Saturday, November 1, 2008

First Thoughts on Behavioral Economics

Another fascinating and insightful article by David Brooks. I recommend the whole thing - you can read it here.

His thesis:

....there are four steps to every decision. First, you perceive a situation. Then you think of possible courses of action. Then you calculate which course is in your best interest. Then you take the action.

Over the past few centuries, public policy analysts have assumed that step three is the most important. Economic models and entire social science disciplines are premised on the assumption that people are mostly engaged in rationally calculating and maximizing their self-interest. But during this financial crisis, that way of thinking has failed spectacularly.

So perhaps this will be the moment when we alter our view of decision-making. Perhaps this will be the moment when we shift our focus from step three, rational calculation, to step one, perception.

His conclusions: are not perfectly efficient, people are not always good guardians of their own self-interest and there might be limited circumstances when government could usefully slant the decision-making architecture.... But the second thing you realize is that government officials are probably going to be even worse perceivers of reality than private business types. Their information feedback mechanism is more limited, and, being deeply politicized, they’re even more likely to filter inconvenient facts.

Brooks seems to be leaving us with a very valid yet very intractable dilemma. I read him as saying that our capitalist system needs a very small amount of outside intervention in limited circumstances to ensure the national welfare. However, the government - the only institution with any meaningful resources at its disposal that is dedicated to the public good - is woefully unlikely to perform the needed actions effectively.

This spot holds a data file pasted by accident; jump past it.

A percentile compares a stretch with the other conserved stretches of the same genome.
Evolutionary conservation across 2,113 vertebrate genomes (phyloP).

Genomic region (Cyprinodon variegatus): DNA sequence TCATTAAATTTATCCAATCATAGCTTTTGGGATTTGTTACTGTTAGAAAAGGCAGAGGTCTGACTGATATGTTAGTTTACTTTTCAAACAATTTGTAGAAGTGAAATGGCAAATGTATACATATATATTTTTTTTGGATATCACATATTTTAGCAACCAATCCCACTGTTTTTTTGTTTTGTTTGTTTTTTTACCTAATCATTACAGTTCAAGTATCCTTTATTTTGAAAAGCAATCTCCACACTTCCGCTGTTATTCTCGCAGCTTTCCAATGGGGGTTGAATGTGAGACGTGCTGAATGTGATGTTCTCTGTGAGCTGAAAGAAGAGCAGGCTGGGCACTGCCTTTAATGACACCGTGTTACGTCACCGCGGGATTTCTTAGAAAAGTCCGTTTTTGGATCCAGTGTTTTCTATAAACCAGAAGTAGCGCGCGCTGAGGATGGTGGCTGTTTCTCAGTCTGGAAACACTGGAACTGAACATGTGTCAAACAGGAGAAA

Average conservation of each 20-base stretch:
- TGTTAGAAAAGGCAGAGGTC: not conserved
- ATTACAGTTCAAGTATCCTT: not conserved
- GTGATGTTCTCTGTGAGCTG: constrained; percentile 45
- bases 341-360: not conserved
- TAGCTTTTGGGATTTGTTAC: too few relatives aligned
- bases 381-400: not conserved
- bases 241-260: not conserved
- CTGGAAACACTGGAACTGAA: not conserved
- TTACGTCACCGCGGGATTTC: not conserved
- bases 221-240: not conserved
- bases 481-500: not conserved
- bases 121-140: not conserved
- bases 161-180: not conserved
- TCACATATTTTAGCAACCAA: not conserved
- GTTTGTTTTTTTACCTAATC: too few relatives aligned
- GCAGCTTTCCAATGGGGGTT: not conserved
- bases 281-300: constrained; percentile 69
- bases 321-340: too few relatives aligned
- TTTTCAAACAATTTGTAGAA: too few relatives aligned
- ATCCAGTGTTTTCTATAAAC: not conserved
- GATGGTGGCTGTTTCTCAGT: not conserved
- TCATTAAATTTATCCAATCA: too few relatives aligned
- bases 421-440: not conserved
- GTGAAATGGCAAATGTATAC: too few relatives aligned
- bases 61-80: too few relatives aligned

So what do we do (assuming that he is on to something here)?

I don't know. A couple of thoughts though:

1. Brooks mentions in the article that the emerging field of behavioral economics may be able to provide some insightful theories and frameworks that could improve our economic policies and institutions. I have limited experience in this field to date, but based on what I have studied, I think he is right - and the possibilities are quite exciting.

2. If we are going to resolve this issue as a society, we are going to have to abandon much of the political and economic dogma that has defined much of the last 50 years. I suspect that this exact same essay - if written by a self-described liberal like Paul Krugman instead of the respected conservative Brooks - would be immediately dismissed as an argument for bigger government and a more centralized (i.e. socialist) economy.

This is not what Brooks is saying at all. He is merely acknowledging that there is probably a set of very specific circumstances in which the government should intervene and provide guidance on the economy. He is not advocating an alternative to capitalism and free markets - quite the opposite - he is discussing measures to make them function more effectively and ensure their long-term viability.

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